By Phil Gregory, illustrated by Richard Allen

Helm, 2020

Hbk, 416pp; 41 colour plates, numerous colour photographs and maps

ISBN 978-0-7136-6027-2; £55.00

This is the latest in the Helm Identification Guides series of monographs and maintains the high standard set by previous volumes. Birds of paradise were first brought to our attention by David Attenborough in the TV series Quest for the Paradise Birds in 1957 and have appeared on our screens at frequent intervals ever since. Bowerbirds have received less exposure, although their remarkable bowers are well known to natural historians. The author acknowledges his debt to several sources, in particular the two Bird Families of the World monographs published by OUP in 1998 and 2004. He refers readers to these works for the vast amount of detailed information they contain, which is not appropriate for the general overview of the two families presented here.

The opening chapters ask two fundamental questions: ‘What is a bird of paradise?’ and ‘What is a bowerbird?’ In these we get an insight into the characteristics of each family, a taxonomic discussion of the origins of their different branches and sections on habitat, general habits, food and foraging, breeding (including the remarkable dances of some birds of paradise), bower designs (which can be split into maypole bowers and avenue-builders) and conservation. This is followed by an introduction to the species accounts and an extensive, 12-page glossary. 

Richard Allen’s 41 plates are of remarkably high quality, not only for the accuracy and detail shown in the birds themselves, but also for the wonderful backgrounds, in particular the bowers. The colour of the plates is possibly rather less bright than I would have expected; for example, having seen Wilson’s Bird-of-paradise Diphyllodes respublica and King Bird-of-paradise Cicinnurus regius in life, I recall them as being brighter than shown in the book. The plates sit opposite brief descriptions of each species illustrated, with reference to the main texts and map which follow the plates.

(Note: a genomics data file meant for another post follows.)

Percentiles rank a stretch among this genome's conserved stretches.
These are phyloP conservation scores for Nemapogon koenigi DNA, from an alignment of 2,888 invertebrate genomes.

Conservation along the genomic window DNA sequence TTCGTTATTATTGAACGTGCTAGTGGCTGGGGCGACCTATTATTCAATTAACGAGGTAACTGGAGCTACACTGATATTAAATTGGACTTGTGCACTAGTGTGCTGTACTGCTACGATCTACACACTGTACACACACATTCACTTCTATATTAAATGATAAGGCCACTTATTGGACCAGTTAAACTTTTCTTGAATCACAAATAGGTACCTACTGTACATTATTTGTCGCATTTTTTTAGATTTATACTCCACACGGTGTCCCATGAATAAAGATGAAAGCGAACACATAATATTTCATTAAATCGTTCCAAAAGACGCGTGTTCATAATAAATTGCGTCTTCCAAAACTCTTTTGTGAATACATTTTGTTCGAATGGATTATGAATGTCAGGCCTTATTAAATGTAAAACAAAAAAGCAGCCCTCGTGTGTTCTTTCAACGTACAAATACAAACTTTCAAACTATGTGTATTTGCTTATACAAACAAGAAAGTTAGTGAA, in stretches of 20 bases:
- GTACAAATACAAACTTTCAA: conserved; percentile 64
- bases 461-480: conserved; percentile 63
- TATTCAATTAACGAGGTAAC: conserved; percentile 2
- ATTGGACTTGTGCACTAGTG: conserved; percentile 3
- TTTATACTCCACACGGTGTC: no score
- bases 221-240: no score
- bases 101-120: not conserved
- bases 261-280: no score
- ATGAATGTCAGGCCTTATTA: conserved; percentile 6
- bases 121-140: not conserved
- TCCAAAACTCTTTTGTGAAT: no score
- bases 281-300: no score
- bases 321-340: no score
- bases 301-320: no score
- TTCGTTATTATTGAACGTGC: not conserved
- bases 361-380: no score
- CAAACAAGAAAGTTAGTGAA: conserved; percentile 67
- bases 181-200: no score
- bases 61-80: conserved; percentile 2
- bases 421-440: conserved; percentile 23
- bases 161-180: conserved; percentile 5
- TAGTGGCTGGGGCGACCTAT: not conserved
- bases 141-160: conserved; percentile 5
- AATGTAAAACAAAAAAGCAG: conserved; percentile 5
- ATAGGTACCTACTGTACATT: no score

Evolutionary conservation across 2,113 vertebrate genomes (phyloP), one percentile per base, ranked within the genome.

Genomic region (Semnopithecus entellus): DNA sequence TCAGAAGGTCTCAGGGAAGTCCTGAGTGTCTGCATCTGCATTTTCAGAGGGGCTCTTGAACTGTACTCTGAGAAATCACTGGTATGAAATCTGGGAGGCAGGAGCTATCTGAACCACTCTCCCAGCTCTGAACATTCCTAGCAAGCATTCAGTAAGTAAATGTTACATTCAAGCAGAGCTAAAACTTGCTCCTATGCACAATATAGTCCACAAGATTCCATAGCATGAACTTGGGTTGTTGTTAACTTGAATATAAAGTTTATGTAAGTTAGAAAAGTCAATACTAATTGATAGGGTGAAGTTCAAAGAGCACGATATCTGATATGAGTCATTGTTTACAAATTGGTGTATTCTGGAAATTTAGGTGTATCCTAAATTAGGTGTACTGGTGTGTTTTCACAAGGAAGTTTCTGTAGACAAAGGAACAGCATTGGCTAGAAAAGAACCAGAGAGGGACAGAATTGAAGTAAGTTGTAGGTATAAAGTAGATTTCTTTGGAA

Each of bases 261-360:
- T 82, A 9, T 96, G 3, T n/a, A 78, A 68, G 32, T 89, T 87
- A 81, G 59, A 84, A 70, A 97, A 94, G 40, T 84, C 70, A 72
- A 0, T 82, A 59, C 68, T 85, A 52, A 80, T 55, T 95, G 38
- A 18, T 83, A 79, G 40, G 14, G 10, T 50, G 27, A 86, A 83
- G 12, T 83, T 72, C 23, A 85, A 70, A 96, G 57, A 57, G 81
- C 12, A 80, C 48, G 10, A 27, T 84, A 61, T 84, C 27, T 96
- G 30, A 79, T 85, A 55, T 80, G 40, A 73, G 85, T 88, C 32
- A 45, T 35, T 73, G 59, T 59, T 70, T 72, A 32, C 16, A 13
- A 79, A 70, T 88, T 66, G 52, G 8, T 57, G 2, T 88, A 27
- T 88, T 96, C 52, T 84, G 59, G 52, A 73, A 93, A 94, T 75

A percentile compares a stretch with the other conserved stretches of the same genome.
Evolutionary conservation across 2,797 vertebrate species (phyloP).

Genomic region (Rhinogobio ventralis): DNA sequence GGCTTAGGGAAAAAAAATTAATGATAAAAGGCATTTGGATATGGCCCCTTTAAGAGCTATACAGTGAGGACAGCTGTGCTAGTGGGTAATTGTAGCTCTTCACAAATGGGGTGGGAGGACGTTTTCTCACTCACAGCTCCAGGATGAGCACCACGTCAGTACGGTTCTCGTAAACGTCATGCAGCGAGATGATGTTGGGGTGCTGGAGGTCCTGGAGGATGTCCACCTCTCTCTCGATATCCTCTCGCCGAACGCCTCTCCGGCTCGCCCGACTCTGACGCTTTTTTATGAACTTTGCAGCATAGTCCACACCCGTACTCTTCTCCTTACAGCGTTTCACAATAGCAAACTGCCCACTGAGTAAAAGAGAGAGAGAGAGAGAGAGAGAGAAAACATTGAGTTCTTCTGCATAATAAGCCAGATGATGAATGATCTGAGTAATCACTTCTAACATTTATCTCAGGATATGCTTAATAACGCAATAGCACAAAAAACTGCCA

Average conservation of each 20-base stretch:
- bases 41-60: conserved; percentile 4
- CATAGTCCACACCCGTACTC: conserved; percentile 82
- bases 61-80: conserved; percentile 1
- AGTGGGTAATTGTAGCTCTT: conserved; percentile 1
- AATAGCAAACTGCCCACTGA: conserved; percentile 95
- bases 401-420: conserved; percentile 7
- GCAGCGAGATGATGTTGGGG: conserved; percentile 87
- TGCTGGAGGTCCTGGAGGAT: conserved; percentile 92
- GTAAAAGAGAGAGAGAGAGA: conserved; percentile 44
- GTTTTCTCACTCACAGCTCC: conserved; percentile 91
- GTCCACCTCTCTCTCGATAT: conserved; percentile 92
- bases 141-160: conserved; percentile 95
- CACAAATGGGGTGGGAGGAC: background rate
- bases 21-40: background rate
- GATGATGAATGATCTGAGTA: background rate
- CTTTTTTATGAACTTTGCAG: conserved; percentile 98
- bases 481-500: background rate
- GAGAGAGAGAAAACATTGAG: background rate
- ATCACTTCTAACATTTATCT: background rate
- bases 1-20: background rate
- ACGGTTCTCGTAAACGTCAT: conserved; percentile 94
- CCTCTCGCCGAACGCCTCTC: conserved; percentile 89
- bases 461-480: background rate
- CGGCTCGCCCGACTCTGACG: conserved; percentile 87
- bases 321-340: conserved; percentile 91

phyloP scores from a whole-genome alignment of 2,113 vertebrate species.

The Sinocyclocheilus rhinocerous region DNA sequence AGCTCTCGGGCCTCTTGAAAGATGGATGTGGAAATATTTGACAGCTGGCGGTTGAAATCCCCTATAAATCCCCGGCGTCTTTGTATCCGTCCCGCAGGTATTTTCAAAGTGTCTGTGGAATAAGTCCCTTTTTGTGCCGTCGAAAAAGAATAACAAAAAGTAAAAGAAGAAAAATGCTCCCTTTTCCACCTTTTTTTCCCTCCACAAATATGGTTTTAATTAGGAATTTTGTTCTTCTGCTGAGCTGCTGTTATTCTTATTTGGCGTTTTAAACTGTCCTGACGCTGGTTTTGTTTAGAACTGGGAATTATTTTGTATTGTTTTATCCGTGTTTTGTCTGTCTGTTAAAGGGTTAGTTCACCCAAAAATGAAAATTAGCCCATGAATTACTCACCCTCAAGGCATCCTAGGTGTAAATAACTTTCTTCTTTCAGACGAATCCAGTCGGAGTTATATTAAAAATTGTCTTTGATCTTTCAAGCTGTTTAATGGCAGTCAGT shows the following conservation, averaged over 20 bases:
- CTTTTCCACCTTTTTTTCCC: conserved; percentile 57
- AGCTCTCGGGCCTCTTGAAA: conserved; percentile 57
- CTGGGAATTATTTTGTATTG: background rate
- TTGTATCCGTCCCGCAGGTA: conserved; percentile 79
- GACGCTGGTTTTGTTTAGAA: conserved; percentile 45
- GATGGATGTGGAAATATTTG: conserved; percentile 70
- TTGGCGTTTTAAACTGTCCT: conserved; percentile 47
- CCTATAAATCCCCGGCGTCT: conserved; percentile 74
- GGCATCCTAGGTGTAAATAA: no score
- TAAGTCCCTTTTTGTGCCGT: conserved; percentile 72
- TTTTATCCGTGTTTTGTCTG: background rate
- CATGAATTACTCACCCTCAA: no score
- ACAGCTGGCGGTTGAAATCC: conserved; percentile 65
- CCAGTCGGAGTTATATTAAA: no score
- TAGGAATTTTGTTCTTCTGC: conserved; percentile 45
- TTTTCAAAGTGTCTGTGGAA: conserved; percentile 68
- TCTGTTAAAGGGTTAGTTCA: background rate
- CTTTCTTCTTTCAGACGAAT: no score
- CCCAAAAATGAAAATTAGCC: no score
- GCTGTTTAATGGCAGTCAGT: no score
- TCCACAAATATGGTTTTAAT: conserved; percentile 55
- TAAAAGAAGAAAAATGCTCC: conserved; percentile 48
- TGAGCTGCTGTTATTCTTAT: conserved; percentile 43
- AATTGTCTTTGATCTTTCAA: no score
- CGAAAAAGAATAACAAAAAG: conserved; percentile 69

Phil Gregory’s texts follow the usual format of this series with subheadings including Field identification, Vocalisations, Breeding behaviour and Status and conservation. The taxonomy used is up to date and adopts the recent recognition that the previously monotypic genus Lophorina actually comprises three speciesEach species account includes a distribution map, and these work well for species with widespread ranges across New Guinea. For those with restricted ranges, however, it is hard to discern the detail, since the same map is used for each species. Larger-scale maps showing greater detail for those species with limited ranges would have been more appropriate. A liberal sprinkling of mostly high-quality colour photographs are scattered through the texts. Unfortunately, the book’s format limits the size at which these are reproduced, which in many cases doesn’t really do them justice.

The subject matter of this book is arguably outside the scope of British Birds but it should further raise the profile of these iconic birds across the world.

John Clark

Issue 9
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